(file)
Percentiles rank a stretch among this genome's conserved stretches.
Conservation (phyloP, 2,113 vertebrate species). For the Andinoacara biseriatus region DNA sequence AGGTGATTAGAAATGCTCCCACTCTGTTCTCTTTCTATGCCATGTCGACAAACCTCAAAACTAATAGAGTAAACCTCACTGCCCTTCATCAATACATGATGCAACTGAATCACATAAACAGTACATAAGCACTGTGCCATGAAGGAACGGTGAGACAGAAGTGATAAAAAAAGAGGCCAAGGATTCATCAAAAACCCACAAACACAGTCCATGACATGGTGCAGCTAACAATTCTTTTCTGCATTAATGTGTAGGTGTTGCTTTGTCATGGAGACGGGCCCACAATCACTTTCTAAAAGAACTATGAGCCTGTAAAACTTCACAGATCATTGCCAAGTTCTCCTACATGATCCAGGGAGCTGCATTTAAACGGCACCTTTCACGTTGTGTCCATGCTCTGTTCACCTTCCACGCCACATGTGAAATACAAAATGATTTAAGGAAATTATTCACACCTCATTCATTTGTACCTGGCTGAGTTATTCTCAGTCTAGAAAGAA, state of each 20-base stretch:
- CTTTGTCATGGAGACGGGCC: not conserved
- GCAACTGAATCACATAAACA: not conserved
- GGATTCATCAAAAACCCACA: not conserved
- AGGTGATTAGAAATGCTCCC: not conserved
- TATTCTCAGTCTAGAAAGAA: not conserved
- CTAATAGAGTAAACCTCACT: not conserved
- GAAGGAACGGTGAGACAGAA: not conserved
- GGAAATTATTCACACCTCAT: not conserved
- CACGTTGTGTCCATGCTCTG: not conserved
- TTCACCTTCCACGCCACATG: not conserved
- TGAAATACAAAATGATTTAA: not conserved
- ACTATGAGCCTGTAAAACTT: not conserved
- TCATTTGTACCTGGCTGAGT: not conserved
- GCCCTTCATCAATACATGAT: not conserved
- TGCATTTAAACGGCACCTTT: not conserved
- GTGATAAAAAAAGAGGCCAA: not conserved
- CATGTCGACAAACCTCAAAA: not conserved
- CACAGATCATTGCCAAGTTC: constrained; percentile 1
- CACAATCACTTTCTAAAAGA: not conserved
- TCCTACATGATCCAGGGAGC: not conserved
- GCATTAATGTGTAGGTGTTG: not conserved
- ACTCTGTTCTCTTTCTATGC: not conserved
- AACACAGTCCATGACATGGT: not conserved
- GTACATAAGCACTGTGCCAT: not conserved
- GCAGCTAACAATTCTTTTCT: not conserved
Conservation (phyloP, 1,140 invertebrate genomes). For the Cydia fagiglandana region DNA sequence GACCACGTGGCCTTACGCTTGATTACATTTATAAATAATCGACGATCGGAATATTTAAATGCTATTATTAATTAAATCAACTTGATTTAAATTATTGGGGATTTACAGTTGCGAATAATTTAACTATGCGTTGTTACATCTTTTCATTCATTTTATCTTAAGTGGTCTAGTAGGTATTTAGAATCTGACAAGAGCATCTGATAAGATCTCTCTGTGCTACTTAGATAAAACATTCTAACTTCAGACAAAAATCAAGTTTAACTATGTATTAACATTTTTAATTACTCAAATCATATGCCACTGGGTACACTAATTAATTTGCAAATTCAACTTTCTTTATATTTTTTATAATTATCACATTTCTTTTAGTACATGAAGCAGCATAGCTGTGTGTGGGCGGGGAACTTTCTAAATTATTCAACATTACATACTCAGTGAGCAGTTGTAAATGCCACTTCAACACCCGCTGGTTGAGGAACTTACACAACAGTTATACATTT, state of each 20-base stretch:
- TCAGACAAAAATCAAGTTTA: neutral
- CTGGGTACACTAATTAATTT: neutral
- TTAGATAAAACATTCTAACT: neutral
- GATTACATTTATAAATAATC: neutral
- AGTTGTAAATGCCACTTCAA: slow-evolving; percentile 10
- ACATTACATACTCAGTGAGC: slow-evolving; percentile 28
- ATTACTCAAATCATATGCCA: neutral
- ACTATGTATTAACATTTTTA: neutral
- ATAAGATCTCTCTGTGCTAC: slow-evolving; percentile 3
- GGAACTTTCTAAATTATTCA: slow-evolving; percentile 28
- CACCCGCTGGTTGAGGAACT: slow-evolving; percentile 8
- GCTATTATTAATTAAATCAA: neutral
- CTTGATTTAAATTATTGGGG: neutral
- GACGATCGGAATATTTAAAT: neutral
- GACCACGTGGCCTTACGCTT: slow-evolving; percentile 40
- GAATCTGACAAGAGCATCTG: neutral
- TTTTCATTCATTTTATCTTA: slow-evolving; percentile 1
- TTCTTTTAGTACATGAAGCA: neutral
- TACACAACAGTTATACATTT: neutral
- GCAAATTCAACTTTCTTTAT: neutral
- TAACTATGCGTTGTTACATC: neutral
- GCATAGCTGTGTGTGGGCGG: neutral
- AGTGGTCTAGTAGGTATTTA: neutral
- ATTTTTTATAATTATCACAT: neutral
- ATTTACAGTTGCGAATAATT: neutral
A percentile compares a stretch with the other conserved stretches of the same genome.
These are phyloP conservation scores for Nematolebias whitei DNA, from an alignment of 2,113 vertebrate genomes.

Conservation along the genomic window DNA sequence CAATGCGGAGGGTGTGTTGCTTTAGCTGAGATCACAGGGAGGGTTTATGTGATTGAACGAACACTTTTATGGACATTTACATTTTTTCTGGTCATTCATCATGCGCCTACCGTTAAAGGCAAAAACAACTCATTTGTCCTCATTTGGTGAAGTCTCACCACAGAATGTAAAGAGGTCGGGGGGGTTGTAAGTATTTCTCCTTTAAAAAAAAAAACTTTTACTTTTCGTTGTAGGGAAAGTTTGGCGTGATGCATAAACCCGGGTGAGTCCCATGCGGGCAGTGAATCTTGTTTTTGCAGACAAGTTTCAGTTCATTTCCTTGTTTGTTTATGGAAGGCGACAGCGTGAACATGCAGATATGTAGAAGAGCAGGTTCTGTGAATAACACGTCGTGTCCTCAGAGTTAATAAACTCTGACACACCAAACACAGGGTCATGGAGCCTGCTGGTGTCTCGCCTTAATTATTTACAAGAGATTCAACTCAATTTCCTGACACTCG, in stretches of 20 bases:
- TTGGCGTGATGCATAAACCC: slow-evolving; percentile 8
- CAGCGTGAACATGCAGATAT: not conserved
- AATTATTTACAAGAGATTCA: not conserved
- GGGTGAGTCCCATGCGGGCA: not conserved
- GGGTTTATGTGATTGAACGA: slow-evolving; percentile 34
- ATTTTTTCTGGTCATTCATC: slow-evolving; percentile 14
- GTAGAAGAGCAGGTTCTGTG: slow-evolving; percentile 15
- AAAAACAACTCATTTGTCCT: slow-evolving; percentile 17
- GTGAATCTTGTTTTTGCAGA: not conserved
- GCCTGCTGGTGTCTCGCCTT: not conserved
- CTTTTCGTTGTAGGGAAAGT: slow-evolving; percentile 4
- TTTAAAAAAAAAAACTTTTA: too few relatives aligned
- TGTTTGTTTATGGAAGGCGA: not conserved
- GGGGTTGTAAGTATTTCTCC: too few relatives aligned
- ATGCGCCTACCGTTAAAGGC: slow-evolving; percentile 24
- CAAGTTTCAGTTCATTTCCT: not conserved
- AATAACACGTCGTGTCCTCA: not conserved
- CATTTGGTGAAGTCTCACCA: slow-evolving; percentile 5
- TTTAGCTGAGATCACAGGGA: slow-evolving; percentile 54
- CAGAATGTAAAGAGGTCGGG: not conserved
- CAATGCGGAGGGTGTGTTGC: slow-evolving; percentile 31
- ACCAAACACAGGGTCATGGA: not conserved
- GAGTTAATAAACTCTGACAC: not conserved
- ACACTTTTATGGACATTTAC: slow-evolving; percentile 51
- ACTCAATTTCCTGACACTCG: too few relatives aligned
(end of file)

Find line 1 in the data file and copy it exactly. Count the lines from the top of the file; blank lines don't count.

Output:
Percentiles rank a stretch among this genome's conserved stretches.